Previous data from the FLEX trial showed that patients with MP high-2–risk, HR-positive, HER2-negative disease were associated with increased sensitivity to neoadjuvant anthracycline-based therapy. In patients with MP high-2–risk disease treated with an anthracycline-based regimen (n = 63), the pathologic complete response rate was 32.0% compared with 0% for those given a taxane and cyclophosphamide alone (n = 10).

FLEX was a prospective, observational study that enrolled patients with stage I to III breast cancer whose tumors were analyzed using the MammaPrint Index. Patients are required to consent to complete somatic genome evaluation and clinical data collection. This study evaluated 614 patients with HR-positive, HER2-negative early breast cancer, characterized by MP high-risk and BluePrint Luminal B-Type tumors. These patients were required to have received chemotherapy and had at least 3 years of follow-up since diagnosis, and patients received standard-of-care chemotherapy at the physician's discretion. The trial’s endpoint was RFS.

The mean age of all patients evaluated (n = 614) was 58 years (±11); 73.6% of patients were post-menopausal; 80.1% were White, 11.1% were Black, 5.5% were Latin American, and 2.6% were Asian American/Pacific Islander. Regarding tumor stage, 59.3%, 35.3%, 4.7%, and 0.7% were T1, T2, T3, and T4, respectively. Additionally, 76.4% of patients had node-negative disease; 13.4%, 58.5%, and 28.1% had grades 1, 2, and 3 disease, respectively; and 37.1% of patients received the anthracycline-based regimen.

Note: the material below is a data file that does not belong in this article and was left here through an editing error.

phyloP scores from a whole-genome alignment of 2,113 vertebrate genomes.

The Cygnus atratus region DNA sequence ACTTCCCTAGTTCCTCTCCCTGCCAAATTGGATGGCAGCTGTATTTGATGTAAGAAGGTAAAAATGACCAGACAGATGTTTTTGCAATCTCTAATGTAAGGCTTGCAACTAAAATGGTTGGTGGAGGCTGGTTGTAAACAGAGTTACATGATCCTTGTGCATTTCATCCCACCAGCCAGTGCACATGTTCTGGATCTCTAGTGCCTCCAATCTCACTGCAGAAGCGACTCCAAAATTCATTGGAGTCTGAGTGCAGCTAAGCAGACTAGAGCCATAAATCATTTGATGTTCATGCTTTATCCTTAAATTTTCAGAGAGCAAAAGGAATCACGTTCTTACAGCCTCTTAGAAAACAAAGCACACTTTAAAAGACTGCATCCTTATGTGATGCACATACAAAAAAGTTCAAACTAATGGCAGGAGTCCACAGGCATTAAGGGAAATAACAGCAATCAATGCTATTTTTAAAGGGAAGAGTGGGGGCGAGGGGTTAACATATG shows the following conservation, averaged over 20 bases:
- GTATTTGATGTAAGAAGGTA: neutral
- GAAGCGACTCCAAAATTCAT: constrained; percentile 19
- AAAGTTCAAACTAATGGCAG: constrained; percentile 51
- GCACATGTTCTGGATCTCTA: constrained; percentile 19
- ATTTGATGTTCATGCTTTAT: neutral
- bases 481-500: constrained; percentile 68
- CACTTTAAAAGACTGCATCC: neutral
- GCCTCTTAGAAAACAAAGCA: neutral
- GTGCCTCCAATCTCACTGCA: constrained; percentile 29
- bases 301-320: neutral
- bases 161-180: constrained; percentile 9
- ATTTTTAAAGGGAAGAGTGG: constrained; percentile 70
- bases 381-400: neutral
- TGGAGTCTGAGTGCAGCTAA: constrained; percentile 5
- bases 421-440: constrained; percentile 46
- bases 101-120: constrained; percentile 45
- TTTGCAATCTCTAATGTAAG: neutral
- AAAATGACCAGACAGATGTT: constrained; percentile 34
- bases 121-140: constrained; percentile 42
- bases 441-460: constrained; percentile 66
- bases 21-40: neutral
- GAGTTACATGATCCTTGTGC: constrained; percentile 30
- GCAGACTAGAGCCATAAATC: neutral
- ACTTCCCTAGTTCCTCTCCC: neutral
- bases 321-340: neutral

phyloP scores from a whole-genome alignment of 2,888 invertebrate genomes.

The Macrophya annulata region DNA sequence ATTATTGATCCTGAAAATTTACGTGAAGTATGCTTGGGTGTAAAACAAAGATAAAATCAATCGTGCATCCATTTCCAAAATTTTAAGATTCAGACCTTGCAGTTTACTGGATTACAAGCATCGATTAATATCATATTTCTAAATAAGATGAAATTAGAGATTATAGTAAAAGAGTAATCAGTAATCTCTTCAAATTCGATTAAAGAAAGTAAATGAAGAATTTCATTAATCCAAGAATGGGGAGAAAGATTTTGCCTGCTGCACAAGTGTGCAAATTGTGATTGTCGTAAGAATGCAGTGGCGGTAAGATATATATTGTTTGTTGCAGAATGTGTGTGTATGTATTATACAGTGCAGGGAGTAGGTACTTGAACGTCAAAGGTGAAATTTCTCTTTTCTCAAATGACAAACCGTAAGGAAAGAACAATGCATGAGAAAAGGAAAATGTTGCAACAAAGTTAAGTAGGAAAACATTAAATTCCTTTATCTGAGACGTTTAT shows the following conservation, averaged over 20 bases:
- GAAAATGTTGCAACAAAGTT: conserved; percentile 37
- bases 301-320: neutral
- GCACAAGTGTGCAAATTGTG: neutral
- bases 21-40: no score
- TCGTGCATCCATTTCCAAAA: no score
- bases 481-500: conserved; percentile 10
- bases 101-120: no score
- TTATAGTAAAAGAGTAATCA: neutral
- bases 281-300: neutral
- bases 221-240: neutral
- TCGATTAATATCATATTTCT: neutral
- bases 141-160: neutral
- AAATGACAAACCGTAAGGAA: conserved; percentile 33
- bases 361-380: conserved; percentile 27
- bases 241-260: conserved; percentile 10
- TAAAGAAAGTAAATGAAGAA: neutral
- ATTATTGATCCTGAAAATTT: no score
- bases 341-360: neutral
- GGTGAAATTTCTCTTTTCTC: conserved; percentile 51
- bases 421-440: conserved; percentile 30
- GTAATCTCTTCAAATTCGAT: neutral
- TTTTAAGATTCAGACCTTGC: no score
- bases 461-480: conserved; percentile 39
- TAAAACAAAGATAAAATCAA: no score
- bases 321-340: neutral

Notably, patients with higher-grade tumors and more aggressive disease were more likely to receive intensive chemotherapy regimens.

"These real-world data suggest that [patients with] MammaPrint high-2–risk, HR-positive, HER2-negative early breast cancer may benefit from the addition of doxorubicin to taxane/cyclophosphamide therapy," O'Shaughnessy reported. "However, validation within other studies is needed."

She concluded by noting that continued accrual to a total of 30,000 patients with 10 years of follow-up is planned for the FLEX trial.

Reference

O'Shaughnessy J, Graham CL, Whitworth P, et al. Association of MammaPrint index and 3-year outcome of patients with HR+HER2- early-stage breast cancer treated with chemotherapy with or without anthracycline. J Clin Oncol. 2024;42(suppl 16):511. doi:10.1200/JCO.2024.42.16_suppl.511